A pocket park in New York City.
Would a park by any other name feel as sweet? Probably so. Especially if you happen to live in a stubbornly urban environment with minimal access to green commons. It's in just such places that pocket parks – also known as miniparks, vest-pocket parks, or parkettes – have taken root in vacant lots and irregular plots around the world. These miniature oases provide a respite from the concrete and steel that fill cities.
However, pocket parks aren't found only in metropolitan areas. Au contraire. Public, private, urban, or suburban... pocket parks aren't picky. Some are incorporated into large-scale building projects in order to meet public space requirements; others get tagged on to urban renewal plans as wildlife protection areas; and still others blossom around a sculpture or monument so that people might have a more enjoyable experience of the shared space.
In Tokyo, pocket parks – known as tsuji-hiroba – provide an even more compelling service. Designed with underground water tanks, the miniparks act as community meeting spots during emergencies such as fires or earthquakes. With typical Midwestern flair, Indianapolis built a pocket park playground where once a decrepit house stood and they offer a handy 'How To' guide for anyone looking to follow suit. Some 40,000 lots sit empty in Philadelphia drawing crime and decay into neighborhoods, but that's changing, at least in the Francisville neigborhood, with their "Cleaning and Greening" program. The parkette trend is so hot that Planters Peanuts is planning to develop branded spaces in San Francisco, Washington D.C., New York City, and New Orleans dubbed Planters Groves.
Take a tour of pocket parks around the world, from Seattle to Sydney:
The pocket park efforts in Indianapolis, Indiana yielded great results.
Waterfall Garden Park in Seattle, Washington marks the site of the founding of United Parcel Service. Photo credit: Joe Mabel. Used under Creative Commons license.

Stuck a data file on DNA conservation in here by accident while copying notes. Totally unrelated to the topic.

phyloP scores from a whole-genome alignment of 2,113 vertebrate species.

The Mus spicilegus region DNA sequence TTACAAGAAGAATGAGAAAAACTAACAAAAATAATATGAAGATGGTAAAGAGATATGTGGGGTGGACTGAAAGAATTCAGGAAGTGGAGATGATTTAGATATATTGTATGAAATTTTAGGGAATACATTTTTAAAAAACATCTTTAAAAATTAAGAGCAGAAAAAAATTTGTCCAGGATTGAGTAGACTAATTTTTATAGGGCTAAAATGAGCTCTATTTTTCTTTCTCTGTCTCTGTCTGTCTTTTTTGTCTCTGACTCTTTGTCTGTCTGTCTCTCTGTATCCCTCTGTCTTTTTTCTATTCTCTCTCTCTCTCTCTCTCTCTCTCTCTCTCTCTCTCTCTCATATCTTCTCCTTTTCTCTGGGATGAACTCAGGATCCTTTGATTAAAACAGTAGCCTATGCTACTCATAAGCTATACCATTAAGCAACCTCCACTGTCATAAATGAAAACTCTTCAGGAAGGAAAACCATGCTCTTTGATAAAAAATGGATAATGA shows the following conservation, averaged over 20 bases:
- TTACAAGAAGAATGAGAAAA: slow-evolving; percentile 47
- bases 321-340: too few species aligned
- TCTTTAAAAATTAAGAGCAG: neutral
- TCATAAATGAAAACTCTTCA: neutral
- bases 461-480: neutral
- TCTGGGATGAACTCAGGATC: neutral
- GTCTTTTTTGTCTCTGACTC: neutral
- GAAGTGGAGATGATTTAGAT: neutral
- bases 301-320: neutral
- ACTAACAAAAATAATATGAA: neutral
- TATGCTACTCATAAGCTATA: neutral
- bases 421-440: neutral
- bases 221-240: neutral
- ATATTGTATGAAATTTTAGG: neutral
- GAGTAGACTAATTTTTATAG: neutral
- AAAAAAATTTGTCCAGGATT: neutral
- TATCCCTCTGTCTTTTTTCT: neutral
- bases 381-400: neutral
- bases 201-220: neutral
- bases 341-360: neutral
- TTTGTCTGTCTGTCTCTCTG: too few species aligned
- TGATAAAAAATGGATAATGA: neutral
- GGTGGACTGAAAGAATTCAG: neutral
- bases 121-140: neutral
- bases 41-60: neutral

In the Old City neighborhood of Philadelphia, Pennsylvania, Ben Franklin keeps a watchful eye over those who come to enjoy Girard Fountain Park. Photo credit: jepsculpture. Used under Creative Commons license.
A pocket park in front of the Ashling in Dublin, Ireland. Photo credit: Patrick Nielsen Hayden. Used under Creative Commons license.
New York City boasts so many pocket parks for its residents, they have an online Frommer's Guide. This one was captured as part of a digital scavenger hunt called Wikis Take Manhattan. Photo credit: Zefferus. Used under Creative Commons license.
In Sydney, Australia, the city council is in the final stages of refurbishing this tiny Chippendale park. Photo credit: Newton Graffiti. Used under Creative Commons license.
Folks who visit Babraham Pocket Park near Cambridgeshire, UK can relax in this peaceful patch of land by the river. Photo credit: Duncan Grey. Used under Creative Commons license.
The nighttime lights of a pocket park on M Street in Washington, DC. Photo credit: Rudi Riet. Used under Creative Commons license.
Zilber Park brings a spot of green to Westown in Milwaukee, Wisconsin. Photo credit: Jeramey Jannene. Used under Creative Commons license.
A parkette on Metropolitan Branch Trail 9 in Washington, DC. Photo credit: TrailVoice. Used under Creative Commons license.
This park on a corner of Selma Avenue in the middle of Hollyood proves that even California residents need to create their own green spaces sometimes complete with blooming jacaranda trees. Photo credit: Downtowngal. Used under Creative Commons license.
Local residents gave Cloister Pocket Park in Spring Boroughs, UK a makeover in 2005. The results are grand. Photo credit: Ruth Thomas. Used under Creative Commons license.
The lush greenery of Scuffletown Park brightens up the Fan District of Richmond, Virginia. Photo credit: Taber Andrew Bain. Used under Creative Commons license.
Tucked amongst the trees, Little Pearl Park in Crestone, Colorado provides a nice picnic spot to anyone who wants it. Photo credit: Fred Bauder. Used under Creative Commons license.
An empty lot on Ballard Avenue in Seattle, Washington got upgraded to vest-pocket park status with the addition of this gazebo. Photo credit: Joe Mabel. Used under Creative Commons license.
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